Bar codes, smart cards, radio frequency identification (RFID), biometrics, and magnetic stripe are technologies that encompass the rapidly evolving science and industry of Automatic Identification and Data Capture (AIDC). This field of high technology uses the latest advances in scanning and computer processes to capture information quickly and accurately in an automated manner. AIDC technology is ubiquitous, from driver's licenses to credit cards, and it is revolutionizing the way we live.
But who is recording the history and documenting the work of the scientists, businesses, and organizations that are developing these technologies? That was the concern of George and Teddy Goldberg when they approached Stony Brook University in the late 1990s about establishing an archive. As pioneers in the field of AIDC and publishers ofSCAN Newsletter, the industry's first trade publication, the couple wanted to ensure that the past and the future of AIDC would be documented and preserved.
Stony Brook University Libraries understood the need to collect, catalog, and make this unique history accessible and entered into a partnership with AIDC 100, a nonprofit organization comprised of the top 100 automatic information and data capture professionals. In 2000, Special Collections established an archive of record for Automatic Identification and Data Capture and is one of only a few institutions in the United States that is actively acquiring materials pertaining to this field.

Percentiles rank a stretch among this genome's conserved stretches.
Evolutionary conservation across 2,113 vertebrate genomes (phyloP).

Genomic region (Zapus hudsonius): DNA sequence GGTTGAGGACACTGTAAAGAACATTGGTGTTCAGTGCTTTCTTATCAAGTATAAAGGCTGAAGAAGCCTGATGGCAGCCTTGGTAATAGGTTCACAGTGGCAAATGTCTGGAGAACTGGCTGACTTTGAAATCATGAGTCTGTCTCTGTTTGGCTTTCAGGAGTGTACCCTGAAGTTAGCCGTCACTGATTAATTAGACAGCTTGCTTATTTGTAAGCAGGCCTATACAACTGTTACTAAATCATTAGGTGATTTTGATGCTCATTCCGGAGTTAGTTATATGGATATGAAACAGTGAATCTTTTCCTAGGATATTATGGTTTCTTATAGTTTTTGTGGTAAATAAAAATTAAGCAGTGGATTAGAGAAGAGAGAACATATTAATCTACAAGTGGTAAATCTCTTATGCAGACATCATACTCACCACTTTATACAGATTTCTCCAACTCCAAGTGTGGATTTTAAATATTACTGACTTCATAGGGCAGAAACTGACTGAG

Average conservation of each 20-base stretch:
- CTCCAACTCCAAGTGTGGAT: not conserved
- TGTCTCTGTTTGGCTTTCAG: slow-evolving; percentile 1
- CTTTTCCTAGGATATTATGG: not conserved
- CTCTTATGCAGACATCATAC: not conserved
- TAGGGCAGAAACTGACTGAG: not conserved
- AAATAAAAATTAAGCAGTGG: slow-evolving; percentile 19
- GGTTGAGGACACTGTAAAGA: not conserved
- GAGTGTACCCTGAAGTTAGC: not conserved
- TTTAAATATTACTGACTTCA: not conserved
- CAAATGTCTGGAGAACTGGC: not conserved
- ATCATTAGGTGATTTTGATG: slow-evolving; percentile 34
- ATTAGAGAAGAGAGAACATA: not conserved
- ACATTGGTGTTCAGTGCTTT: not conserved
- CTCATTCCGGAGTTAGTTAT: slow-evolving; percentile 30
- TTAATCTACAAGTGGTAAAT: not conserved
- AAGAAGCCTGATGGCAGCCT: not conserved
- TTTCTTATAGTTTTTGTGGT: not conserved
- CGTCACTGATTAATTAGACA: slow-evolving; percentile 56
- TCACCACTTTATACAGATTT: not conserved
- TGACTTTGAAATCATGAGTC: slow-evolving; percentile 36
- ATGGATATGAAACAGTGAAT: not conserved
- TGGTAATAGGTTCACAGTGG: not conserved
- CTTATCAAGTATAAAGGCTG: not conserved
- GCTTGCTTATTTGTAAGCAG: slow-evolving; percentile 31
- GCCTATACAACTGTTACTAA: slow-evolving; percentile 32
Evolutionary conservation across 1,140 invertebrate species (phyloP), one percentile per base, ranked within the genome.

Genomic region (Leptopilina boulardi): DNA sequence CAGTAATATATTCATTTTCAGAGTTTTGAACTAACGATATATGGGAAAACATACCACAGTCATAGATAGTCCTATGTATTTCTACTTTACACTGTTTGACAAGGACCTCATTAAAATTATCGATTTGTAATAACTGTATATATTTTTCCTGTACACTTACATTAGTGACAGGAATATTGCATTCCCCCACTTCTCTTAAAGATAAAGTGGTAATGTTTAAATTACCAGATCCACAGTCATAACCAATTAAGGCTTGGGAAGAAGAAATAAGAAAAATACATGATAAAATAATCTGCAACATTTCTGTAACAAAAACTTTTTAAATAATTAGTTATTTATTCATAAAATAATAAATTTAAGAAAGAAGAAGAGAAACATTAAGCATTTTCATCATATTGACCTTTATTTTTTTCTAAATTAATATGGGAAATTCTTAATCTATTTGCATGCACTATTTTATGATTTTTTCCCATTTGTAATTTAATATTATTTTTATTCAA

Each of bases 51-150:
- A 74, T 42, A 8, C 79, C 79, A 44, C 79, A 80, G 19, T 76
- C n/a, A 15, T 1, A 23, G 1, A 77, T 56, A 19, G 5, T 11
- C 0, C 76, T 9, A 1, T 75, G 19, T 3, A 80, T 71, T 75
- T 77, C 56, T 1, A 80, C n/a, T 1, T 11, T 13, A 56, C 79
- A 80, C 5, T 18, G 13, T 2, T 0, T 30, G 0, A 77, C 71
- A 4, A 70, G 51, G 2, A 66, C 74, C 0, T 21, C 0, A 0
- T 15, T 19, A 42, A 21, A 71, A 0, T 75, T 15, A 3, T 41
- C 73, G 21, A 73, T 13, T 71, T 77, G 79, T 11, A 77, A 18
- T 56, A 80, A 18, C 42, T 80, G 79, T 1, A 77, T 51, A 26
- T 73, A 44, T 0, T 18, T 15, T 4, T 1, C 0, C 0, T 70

The AIDC 100 Archives now provides the university community and the public with a comprehensive record of the history and current state of AIDC. The collection is comprised of the personal papers of leaders in the industry, trade publications, journals, books, and artifacts. All formats, including print, microform, audio, visual, and digital, are accepted into the archive. Engineers, computer scientists, and visiting scholars have consulted the documents located within the personal papers of George Goldberg, Richard Meyers, Allan Gilligan, and Paul Bergé.
The AIDC 100 has established an endowment fund for the support of the archive. Membership in the AIDC 100 is by invitation-only; its primary goal is to facilitate the business community's knowledge and understanding of AIDC technologies.
In 2006, Special Collections digitized and published the electronic versions of the national and international editions of SCAN Newsletter, founded in 1977 by George and Teddy Goldberg. Detailed finding aids and related resources can be accessed from the homepage for the AIDC 100 Archives, which provides researchers with comprehensive information about the collections at Stony Brook University.
The George Goldberg Memorial Digitization Project is dedicated in honor of the outstanding achievements of George Goldberg. With generous support from the Goldberg family and members of the AIDC 100, both SCAN Newsletter (September 1977 to December 1996) and SCAN Newsletter: International Edition (November 1982 to October 1984) have been digitized and are freely accessible online.